For the past few months she’s refused to even go to me for a moment, screaming as soon as her mother or father placed her in my arms, and yesterday, while both of her parents were out, she just went to me. And she didn’t just let me hold her tentatively, she trusted me so implicitly that she complacently gave herself up and drifted off to sleep, so smoothly without any ceremony and with little more coaxing than my carrying her around the house with me.

It was a quiet babysitting job, thoroughly uneventful. No retrospectively funny, nearly disastrous stories, no melodramatic diaper-changing incidents, no major antics to laugh over with my friends. We just hung out, these five children and I. We snuggled on the couch, watched some TV, read some books, played some Angry Birds, did some sleeping. But sometimes it’s the very little nothings that are really something. The things that happen regularly that are so singular. It was just a cozy, sleepy Sunday morning.

Sitting Around on the Couch 101

Credit: agweb.com

You know how they say the grass is always greener on the other side? They’re wrong. It isn’t always greener — just most of the time. Like, sometimes your neighbours go away for two weeks, so they aren’t watering their grass and there happens to be a heat wave. Then, chances are, their grass is looking pretty brown and however ungreen your grass is, it’s probably still greener than theirs.

I think the reason this idea has become so overused and clichéd is because we’re always comparing ourselves to others, whether the green grass is on their side of the lawn or ours. Good and Bad, Wealth and Poverty, and Green and Ungreen are all pretty relative terms and ideas, so we tend to look at others when we measure ourselves.

For what seems like every other person in the entire world, it’s the first week of school. Yesterday was the first day for both of my younger siblings, who go to the high school where I spent the past four years. And a bunch of my friends are starting at university today. I’m doing a gap year programme this year, and the place I’m going doesn’t start until mid-October. So yesterday, while everyone else spent the day either at school or making last-minute preparations for it, I sat around in my pyjamas until four, watching old episodes of Community on Netflix.

It’s funny how I’ve had the exact same level of freedom for the past three months, but now that everyone else is back to school, I feel a shift. Technically, for me, yesterday was exactly the same as the day before and I was no more free to sit around on the couch yesterday than I was the previous day, and yet it feels different. My freedom feels more free when compared to my friends’ and siblings’ imprisonment in classrooms.

Because everyone else’s grass is on the brown side, my grass is looking pretty green. But, because I’m human, and especially because I’m me, their brown grass looks kind of nice right about now — mostly because it’s on the other side of the fence.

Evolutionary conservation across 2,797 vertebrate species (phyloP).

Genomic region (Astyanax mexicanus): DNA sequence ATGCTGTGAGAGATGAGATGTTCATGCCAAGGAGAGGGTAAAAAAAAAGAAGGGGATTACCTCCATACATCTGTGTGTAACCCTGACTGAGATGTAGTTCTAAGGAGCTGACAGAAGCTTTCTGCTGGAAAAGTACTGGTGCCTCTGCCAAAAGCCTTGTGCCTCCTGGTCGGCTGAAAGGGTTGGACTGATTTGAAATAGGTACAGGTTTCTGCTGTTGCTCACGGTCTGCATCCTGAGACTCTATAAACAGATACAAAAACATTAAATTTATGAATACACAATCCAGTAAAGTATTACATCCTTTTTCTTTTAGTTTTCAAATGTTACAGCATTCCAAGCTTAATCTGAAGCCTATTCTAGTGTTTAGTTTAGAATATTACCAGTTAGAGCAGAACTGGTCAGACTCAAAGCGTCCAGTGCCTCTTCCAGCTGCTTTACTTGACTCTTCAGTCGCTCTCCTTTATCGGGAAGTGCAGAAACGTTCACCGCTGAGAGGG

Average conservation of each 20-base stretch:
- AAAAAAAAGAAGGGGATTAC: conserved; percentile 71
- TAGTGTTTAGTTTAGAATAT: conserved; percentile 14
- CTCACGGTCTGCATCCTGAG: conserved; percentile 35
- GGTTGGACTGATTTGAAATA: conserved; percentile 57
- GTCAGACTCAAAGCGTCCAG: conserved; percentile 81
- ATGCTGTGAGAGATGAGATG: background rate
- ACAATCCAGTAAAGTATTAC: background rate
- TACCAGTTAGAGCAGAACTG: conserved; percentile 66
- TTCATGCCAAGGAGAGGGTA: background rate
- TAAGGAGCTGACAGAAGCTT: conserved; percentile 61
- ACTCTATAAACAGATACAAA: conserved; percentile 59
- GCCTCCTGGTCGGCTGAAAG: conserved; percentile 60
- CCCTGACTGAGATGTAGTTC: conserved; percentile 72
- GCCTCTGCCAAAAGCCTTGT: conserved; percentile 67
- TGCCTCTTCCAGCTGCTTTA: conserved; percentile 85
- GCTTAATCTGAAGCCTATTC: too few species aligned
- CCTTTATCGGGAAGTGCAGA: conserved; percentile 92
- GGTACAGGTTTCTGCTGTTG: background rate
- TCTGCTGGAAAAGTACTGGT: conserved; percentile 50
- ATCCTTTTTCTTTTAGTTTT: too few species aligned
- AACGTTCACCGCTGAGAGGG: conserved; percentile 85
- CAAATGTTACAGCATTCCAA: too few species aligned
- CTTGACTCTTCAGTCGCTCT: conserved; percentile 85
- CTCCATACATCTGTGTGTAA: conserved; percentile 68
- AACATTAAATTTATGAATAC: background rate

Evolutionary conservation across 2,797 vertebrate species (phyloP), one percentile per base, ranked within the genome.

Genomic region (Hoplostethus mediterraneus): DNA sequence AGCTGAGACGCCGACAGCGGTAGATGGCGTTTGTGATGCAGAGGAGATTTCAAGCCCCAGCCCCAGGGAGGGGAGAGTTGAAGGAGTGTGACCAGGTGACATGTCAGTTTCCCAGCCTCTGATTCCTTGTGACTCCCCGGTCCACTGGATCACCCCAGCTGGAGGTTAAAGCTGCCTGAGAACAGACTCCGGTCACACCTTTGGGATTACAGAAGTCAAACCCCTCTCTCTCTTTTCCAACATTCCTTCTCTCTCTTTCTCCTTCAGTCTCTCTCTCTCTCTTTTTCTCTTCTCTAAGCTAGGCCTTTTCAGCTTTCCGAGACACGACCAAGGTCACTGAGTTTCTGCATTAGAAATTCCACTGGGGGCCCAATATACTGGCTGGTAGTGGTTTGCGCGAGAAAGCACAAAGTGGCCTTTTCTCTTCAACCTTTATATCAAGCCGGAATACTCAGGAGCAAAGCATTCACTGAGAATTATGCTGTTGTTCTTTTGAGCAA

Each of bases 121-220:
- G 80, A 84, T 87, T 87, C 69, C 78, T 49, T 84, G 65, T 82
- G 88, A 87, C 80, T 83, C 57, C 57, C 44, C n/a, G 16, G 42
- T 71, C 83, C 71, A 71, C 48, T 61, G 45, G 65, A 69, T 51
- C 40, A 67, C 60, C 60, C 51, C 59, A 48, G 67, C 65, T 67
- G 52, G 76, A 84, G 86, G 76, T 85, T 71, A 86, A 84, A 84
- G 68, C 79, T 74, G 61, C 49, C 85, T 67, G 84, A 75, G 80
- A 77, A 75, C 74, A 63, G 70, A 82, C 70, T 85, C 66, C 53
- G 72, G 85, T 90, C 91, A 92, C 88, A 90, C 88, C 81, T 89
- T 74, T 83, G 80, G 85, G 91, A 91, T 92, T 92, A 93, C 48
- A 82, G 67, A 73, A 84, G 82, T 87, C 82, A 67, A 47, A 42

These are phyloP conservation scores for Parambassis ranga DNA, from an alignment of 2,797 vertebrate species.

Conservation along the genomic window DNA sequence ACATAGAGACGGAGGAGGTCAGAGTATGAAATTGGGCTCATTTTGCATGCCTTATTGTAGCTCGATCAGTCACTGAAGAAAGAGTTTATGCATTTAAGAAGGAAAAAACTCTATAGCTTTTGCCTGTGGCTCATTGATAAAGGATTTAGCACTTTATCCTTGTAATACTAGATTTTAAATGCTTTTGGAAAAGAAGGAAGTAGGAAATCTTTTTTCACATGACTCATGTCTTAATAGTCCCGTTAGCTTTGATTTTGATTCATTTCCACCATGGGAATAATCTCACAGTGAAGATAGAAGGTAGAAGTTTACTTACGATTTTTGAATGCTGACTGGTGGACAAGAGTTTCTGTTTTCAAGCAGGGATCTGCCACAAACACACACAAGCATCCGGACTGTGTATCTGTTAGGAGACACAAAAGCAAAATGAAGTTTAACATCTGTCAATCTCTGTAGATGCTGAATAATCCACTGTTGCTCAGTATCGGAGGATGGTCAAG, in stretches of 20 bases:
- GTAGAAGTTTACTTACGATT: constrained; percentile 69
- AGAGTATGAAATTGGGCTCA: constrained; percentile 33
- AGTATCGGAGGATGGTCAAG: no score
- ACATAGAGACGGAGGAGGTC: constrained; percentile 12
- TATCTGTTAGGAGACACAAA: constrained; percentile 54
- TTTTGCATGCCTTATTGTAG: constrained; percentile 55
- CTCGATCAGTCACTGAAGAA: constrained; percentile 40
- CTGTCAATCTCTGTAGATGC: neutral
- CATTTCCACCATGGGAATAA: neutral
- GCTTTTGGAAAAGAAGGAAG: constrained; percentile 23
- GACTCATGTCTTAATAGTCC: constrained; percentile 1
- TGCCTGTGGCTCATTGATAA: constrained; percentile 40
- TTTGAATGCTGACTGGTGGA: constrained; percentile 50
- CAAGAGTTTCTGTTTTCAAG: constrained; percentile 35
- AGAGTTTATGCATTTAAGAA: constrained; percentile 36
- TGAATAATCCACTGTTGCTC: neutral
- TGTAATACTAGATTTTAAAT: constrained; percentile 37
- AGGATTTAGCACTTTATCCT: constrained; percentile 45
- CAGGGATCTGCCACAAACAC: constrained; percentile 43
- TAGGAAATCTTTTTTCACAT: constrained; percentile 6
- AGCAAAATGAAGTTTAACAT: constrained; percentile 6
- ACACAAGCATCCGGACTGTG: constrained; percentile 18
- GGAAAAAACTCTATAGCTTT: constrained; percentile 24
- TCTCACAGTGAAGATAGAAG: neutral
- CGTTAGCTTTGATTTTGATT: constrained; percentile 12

Don’t get me wrong. I’m a completely normal person (well, sometimes I am) and I hate school just as much as the next teenager. Especially high school and especially the “elite” (i.e. “phony”) private school I went to — it kind of reminds me of Pencey Prep in The Catcher in the Rye. I probably hate my (former) high school much more than other kids who go/went there. But, while I do hate school in principle — the waking up early, studying for tests, interacting with morons — I tend to enjoy learning and I tend to be an “overachiever” type. Not a good overachiever, who never procrastinates and is super organized and actually wins awards for participating in/leading school activities and getting good grades. But an overachiever to the extent that I don’t count my three consecutive 90% Honour Roll certificates as actual awards (and yes, that was an explainabrag right there).

I love Community.
Credit: http://www.capturedcaptions.com/

And this over-achieving isn’t really because I define my life based on school and think that my grades are a judgment on who I am as a person (well, not anymore…), it’s because I tend to be a weirdo who genuinely enjoys learning. I do well in school because, in subjects that I care about, I want to do my best and I want to actually learn something. I’ve never liked back-to-school time in principle because it signifies the end of summer and therefore the end of freedom and sleeping in late. But, once I can get past the fact that summer’s ending, I kind of like going back to school. September’s exciting. You see certain friends you haven’t seen all summer, you have a new schedule with new courses and new teachers, and hopefully some of the old teachers who you loved so much last year. I kind of miss that. The beauty of going back to school is that there’s often a very comfortable mix between new and old.